When I was 17 my car broke down on the side of the Mass Pike out in the middle of nowhere. This was many long years ago before cell phones (shortly after the earth cooled – I know…) so I was pretty stuck. So of course I panicked and worried and wrung my hands which accomplished exactly nothing. And then I had a brilliant revelation…
I realized that there would be a point in the future where this immediate crisis would be over. No matter how bad the situation looked to me at the time, I knew that I would not be standing on the side of that highway forever. At some point I would be back in the kitchen of my parent’s house looking back on this moment from a safe and happy place. So from there the situation changed from “eek I’m in a bad place” to “ok how do I get from the bad place to the safe and happy place.”
Now this may seem a little silly to you right now if you’re sitting in your safe and happy place at home or at work, but when you are immersed in a crisis, all the experts say that the biggest danger is panic, and the faster you can get past the “oh sh*t” feeling and move on to the “ok let’s find a solution” mindset, the more likely you are to survive.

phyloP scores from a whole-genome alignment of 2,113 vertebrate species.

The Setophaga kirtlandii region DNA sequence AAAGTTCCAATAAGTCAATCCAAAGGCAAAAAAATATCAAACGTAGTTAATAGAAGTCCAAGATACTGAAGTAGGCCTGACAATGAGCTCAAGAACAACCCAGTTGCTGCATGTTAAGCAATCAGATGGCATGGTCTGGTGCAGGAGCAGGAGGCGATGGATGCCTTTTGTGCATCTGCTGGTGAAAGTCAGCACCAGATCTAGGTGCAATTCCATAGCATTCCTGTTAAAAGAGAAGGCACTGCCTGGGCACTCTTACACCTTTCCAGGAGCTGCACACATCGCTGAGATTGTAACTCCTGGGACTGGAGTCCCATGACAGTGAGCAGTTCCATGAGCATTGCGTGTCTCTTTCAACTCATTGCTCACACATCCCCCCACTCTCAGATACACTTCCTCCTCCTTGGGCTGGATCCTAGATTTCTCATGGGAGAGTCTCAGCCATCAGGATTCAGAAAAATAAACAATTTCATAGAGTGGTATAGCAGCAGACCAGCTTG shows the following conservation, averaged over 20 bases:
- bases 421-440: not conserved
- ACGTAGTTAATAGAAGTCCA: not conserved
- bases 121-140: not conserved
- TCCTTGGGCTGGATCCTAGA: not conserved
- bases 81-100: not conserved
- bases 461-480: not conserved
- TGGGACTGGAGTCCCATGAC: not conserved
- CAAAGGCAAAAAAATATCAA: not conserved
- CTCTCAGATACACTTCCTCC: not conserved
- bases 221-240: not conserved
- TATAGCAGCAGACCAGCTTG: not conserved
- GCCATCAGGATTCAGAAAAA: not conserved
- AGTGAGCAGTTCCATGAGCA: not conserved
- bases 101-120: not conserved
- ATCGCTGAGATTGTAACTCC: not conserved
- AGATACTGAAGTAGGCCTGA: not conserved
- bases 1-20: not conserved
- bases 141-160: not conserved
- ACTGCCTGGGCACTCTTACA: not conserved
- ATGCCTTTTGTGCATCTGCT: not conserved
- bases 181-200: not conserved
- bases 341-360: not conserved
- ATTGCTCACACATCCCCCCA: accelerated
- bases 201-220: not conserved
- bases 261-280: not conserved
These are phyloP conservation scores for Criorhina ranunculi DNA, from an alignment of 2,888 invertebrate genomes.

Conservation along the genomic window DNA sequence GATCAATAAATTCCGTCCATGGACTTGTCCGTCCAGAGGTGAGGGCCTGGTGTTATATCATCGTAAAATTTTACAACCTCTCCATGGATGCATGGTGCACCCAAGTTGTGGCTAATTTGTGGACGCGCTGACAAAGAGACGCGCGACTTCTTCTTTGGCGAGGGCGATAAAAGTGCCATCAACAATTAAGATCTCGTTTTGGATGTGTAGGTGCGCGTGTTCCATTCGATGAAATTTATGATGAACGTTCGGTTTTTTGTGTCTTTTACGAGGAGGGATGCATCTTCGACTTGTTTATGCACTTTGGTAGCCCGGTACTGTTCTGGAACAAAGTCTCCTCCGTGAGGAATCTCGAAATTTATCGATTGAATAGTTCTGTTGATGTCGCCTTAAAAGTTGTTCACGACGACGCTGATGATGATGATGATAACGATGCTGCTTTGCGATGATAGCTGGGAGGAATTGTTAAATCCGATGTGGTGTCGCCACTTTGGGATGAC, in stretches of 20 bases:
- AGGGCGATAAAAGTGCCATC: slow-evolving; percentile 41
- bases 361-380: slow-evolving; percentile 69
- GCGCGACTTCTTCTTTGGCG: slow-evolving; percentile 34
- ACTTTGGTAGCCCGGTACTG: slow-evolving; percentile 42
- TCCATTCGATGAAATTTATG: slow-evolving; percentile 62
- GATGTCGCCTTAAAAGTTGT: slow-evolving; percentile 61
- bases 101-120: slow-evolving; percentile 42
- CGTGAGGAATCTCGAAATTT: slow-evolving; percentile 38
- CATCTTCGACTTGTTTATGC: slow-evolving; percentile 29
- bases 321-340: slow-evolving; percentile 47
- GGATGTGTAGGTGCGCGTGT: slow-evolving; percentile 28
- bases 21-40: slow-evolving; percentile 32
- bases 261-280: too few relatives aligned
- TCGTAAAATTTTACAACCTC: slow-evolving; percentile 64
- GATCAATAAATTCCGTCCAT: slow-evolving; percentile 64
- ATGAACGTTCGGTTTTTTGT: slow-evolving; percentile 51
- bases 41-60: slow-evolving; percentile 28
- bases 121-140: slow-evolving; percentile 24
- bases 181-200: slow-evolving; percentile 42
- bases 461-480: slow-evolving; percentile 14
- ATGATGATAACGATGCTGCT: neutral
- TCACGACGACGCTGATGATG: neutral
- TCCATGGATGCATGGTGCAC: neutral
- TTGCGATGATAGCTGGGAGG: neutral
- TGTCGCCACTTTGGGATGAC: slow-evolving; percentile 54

What does this have to do with management? Ask BP or Toyota or any of the other big companies that have found themselves recently immersed in a corporate crisis. As a manager your job is to pull your team through whatever comes your way. You need to be the one that calms the panic, stops the unproductive worrying and finger pointing and moves your team into the productive process of solving the problem.
So as silly as it seems, what works for me in that moment of initial panic is to remind myself that this will be over at some point. I don’t yet know when or how, but I do know that every crisis passes and that at some future point I will be sitting on my porch with my dog watching the sunset. Then I concentrate on getting myself and my team there.
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